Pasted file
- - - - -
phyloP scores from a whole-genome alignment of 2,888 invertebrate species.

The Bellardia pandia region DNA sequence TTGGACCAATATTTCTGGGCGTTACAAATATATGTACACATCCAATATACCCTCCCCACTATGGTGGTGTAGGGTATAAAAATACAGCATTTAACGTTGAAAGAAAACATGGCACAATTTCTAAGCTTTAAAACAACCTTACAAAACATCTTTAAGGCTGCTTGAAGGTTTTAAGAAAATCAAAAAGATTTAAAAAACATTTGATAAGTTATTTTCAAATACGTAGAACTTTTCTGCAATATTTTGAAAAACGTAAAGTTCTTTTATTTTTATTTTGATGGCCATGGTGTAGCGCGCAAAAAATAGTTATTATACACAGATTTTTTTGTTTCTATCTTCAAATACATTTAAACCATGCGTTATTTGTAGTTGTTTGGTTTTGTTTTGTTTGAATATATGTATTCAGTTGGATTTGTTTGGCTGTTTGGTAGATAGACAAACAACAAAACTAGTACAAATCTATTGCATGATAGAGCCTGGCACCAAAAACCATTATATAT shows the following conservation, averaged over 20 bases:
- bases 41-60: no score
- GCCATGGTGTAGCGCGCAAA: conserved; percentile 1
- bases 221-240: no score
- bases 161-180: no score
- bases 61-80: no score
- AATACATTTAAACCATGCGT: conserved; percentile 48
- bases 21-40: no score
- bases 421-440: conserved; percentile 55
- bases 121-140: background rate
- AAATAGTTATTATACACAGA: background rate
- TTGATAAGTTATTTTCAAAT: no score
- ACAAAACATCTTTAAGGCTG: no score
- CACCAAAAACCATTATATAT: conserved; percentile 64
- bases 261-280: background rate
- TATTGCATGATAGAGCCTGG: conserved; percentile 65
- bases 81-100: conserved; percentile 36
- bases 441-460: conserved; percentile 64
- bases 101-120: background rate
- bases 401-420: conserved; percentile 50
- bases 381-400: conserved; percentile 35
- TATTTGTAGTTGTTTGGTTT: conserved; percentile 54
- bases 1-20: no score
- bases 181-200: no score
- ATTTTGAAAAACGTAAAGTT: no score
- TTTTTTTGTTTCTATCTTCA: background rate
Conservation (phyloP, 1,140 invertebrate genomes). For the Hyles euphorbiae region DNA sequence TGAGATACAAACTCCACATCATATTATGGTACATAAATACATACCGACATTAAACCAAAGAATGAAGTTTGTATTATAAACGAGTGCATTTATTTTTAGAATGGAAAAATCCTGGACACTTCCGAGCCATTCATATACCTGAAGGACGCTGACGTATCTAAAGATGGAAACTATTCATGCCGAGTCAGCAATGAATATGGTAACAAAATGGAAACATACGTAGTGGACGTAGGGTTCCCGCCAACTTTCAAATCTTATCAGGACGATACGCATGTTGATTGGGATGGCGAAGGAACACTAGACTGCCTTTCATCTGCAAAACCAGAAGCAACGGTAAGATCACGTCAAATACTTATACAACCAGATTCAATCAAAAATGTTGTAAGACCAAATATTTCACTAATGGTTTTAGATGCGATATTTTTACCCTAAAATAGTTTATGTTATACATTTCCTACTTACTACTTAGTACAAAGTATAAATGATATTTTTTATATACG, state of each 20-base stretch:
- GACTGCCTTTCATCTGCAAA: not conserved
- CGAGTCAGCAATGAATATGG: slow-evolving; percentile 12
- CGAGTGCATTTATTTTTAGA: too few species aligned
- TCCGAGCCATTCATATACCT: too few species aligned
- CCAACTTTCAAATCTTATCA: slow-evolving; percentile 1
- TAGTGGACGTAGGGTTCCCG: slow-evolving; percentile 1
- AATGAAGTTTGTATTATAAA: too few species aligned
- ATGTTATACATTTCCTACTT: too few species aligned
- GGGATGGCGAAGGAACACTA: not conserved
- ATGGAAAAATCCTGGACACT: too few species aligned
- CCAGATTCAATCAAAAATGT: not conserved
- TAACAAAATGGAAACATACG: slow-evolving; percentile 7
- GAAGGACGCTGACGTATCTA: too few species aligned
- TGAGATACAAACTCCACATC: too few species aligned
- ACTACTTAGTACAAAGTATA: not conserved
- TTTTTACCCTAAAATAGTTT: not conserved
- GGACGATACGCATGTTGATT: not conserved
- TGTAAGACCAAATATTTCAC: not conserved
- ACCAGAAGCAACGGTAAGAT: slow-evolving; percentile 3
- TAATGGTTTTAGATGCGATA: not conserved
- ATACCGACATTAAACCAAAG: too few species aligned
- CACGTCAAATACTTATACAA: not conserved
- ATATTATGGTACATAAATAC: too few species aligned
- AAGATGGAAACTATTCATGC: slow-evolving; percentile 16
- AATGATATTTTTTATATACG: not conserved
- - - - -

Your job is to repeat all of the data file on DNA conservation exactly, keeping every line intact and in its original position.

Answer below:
phyloP scores from a whole-genome alignment of 2,888 invertebrate species.

The Bellardia pandia region DNA sequence TTGGACCAATATTTCTGGGCGTTACAAATATATGTACACATCCAATATACCCTCCCCACTATGGTGGTGTAGGGTATAAAAATACAGCATTTAACGTTGAAAGAAAACATGGCACAATTTCTAAGCTTTAAAACAACCTTACAAAACATCTTTAAGGCTGCTTGAAGGTTTTAAGAAAATCAAAAAGATTTAAAAAACATTTGATAAGTTATTTTCAAATACGTAGAACTTTTCTGCAATATTTTGAAAAACGTAAAGTTCTTTTATTTTTATTTTGATGGCCATGGTGTAGCGCGCAAAAAATAGTTATTATACACAGATTTTTTTGTTTCTATCTTCAAATACATTTAAACCATGCGTTATTTGTAGTTGTTTGGTTTTGTTTTGTTTGAATATATGTATTCAGTTGGATTTGTTTGGCTGTTTGGTAGATAGACAAACAACAAAACTAGTACAAATCTATTGCATGATAGAGCCTGGCACCAAAAACCATTATATAT shows the following conservation, averaged over 20 bases:
- bases 41-60: no score
- GCCATGGTGTAGCGCGCAAA: conserved; percentile 1
- bases 221-240: no score
- bases 161-180: no score
- bases 61-80: no score
- AATACATTTAAACCATGCGT: conserved; percentile 48
- bases 21-40: no score
- bases 421-440: conserved; percentile 55
- bases 121-140: background rate
- AAATAGTTATTATACACAGA: background rate
- TTGATAAGTTATTTTCAAAT: no score
- ACAAAACATCTTTAAGGCTG: no score
- CACCAAAAACCATTATATAT: conserved; percentile 64
- bases 261-280: background rate
- TATTGCATGATAGAGCCTGG: conserved; percentile 65
- bases 81-100: conserved; percentile 36
- bases 441-460: conserved; percentile 64
- bases 101-120: background rate
- bases 401-420: conserved; percentile 50
- bases 381-400: conserved; percentile 35
- TATTTGTAGTTGTTTGGTTT: conserved; percentile 54
- bases 1-20: no score
- bases 181-200: no score
- ATTTTGAAAAACGTAAAGTT: no score
- TTTTTTTGTTTCTATCTTCA: background rate
Conservation (phyloP, 1,140 invertebrate genomes). For the Hyles euphorbiae region DNA sequence TGAGATACAAACTCCACATCATATTATGGTACATAAATACATACCGACATTAAACCAAAGAATGAAGTTTGTATTATAAACGAGTGCATTTATTTTTAGAATGGAAAAATCCTGGACACTTCCGAGCCATTCATATACCTGAAGGACGCTGACGTATCTAAAGATGGAAACTATTCATGCCGAGTCAGCAATGAATATGGTAACAAAATGGAAACATACGTAGTGGACGTAGGGTTCCCGCCAACTTTCAAATCTTATCAGGACGATACGCATGTTGATTGGGATGGCGAAGGAACACTAGACTGCCTTTCATCTGCAAAACCAGAAGCAACGGTAAGATCACGTCAAATACTTATACAACCAGATTCAATCAAAAATGTTGTAAGACCAAATATTTCACTAATGGTTTTAGATGCGATATTTTTACCCTAAAATAGTTTATGTTATACATTTCCTACTTACTACTTAGTACAAAGTATAAATGATATTTTTTATATACG, state of each 20-base stretch:
- GACTGCCTTTCATCTGCAAA: not conserved
- CGAGTCAGCAATGAATATGG: slow-evolving; percentile 12
- CGAGTGCATTTATTTTTAGA: too few species aligned
- TCCGAGCCATTCATATACCT: too few species aligned
- CCAACTTTCAAATCTTATCA: slow-evolving; percentile 1
- TAGTGGACGTAGGGTTCCCG: slow-evolving; percentile 1
- AATGAAGTTTGTATTATAAA: too few species aligned
- ATGTTATACATTTCCTACTT: too few species aligned
- GGGATGGCGAAGGAACACTA: not conserved
- ATGGAAAAATCCTGGACACT: too few species aligned
- CCAGATTCAATCAAAAATGT: not conserved
- TAACAAAATGGAAACATACG: slow-evolving; percentile 7
- GAAGGACGCTGACGTATCTA: too few species aligned
- TGAGATACAAACTCCACATC: too few species aligned
- ACTACTTAGTACAAAGTATA: not conserved
- TTTTTACCCTAAAATAGTTT: not conserved
- GGACGATACGCATGTTGATT: not conserved
- TGTAAGACCAAATATTTCAC: not conserved
- ACCAGAAGCAACGGTAAGAT: slow-evolving; percentile 3
- TAATGGTTTTAGATGCGATA: not conserved
- ATACCGACATTAAACCAAAG: too few species aligned
- CACGTCAAATACTTATACAA: not conserved
- ATATTATGGTACATAAATAC: too few species aligned
- AAGATGGAAACTATTCATGC: slow-evolving; percentile 16
- AATGATATTTTTTATATACG: not conserved